Another recent study held in Jinan, China has shown that even short-term exposure to air pollution, especially PM2.5, PM10, CO and SO2, can increase the risk of influenza-like illness: The government should create regulatory policies to reduce the level of air pollutants and remind people to practice preventative and control measures to decrease the incidence of ILI on pollution days”.
Relative humidity and temperature were also found to influence ILI, as changes in absolute humidity and temperature were able to satisfactorily explain the long-term trends of ILI incidence rate in the Netherlands during 1970–2016.

In-Cabin Air quality

The public transportation shut-down led by most countries leaves privately owned vehicles as the major means of transportation for the near future. However, the interior of the vehicle is still a sub-optimal means of transportation if one wishes to minimize risk of COVID-19 infection.
Emissions from petrol and diesel engines were still at “dangerous” levels that could imperil the most vulnerable during this and future pandemics said the European Respiratory Society (EPS), which is a member of the EPHA. “This is likely also the case for COVID-19,” added Sara De Matteis, who is also an associate professor in occupational and environmental medicine at Italy’s Cagliari University.
The interior of the vehicle, as studies have shown, is a highly polluted environment with poor air quality including the presence of Particulate Matters, Volatile Organic Compounds, Nitrogen Dioxide and more. As described by Berkley Wellness:
Pollutant levels are often higher inside because cars take in emissions from surrounding vehicles and recirculate them. Studies have found that as much as half of the pollutants inside test cars come from the vehicles immediately ahead, especially if those vehicles are highly polluting, such as heavy-duty diesel trucks. Levels of some pollutants and toxic compounds can be as much as 10 times higher inside vehicles than alongside the road.
At Crispify, we have collected a vast dataset of in-cabin Air Quality Index (AQI) and compared it to outside AQI taken from stationary monitoring stations.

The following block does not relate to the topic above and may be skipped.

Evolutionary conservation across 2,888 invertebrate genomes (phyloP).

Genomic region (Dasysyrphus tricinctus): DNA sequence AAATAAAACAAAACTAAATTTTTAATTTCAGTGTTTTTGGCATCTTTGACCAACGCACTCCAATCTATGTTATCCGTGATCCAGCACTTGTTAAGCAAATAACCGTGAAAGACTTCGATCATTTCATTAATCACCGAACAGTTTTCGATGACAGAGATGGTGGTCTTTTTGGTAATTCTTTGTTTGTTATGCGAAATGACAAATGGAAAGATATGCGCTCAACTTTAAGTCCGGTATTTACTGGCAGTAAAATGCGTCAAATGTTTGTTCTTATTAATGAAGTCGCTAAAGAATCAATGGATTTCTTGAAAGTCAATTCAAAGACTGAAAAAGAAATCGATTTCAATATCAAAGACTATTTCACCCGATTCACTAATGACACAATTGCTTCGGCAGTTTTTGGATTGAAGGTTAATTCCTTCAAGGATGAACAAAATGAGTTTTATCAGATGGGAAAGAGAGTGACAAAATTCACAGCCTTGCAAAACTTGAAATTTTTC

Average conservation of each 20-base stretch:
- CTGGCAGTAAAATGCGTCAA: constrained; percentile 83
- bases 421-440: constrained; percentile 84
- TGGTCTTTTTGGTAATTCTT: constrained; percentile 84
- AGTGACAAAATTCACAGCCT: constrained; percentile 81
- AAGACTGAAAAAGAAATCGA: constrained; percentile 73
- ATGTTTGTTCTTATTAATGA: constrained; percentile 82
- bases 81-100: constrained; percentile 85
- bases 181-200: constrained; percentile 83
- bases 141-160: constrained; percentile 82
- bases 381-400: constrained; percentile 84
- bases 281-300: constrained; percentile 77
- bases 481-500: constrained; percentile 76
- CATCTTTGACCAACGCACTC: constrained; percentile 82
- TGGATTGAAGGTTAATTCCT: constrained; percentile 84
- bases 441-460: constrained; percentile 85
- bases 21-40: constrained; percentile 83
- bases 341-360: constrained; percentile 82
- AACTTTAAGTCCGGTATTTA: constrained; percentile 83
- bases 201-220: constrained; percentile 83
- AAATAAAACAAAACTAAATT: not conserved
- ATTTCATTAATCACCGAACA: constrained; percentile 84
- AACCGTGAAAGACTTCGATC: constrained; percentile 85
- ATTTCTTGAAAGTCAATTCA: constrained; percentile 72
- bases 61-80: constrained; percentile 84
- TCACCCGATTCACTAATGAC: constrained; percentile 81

Looking at this data gathered from a typical morning drive on the Ayalon freeway at Tel-Aviv during rush hour (Skoda Octavia sedan, 3 commuters with closed windows, HVAC on RC) it clearly shows how the in-cabin environment is filled with pollutants almost the entire drive. Without proper in-cabin air quality management, the environment inside the vehicle remains fertile settings for virus, fungi and bacteria infection.
Taking into consideration that air pollution has a significant linkage to COVID-19 outbreak especially to older adults and people of any age who have serious underlying medical conditions, it is strongly recommended to make sure the air within the vehicle is properly managed, taking into consideration various types of pollutants, temperature and humidity.
Needless to say, if you or someone else who has been in your vehicle shows symptoms of the illness, you should clean frequently touched surfaces, including the steering wheel, door handles, shift lever, any buttons or touch screens, wiper and turn signal stalks, passenger and driver door armrests, grab handles, and seat adjusters.
Crispify intends to allocate whatever resources needed to help anyone who is researching the COVID-19 epidemic related to the automotive industry. Hence, we are open to any clinical studies or experiments regarding air quality within the vehicle and commuters’ health.
Stay safe, stay indoors.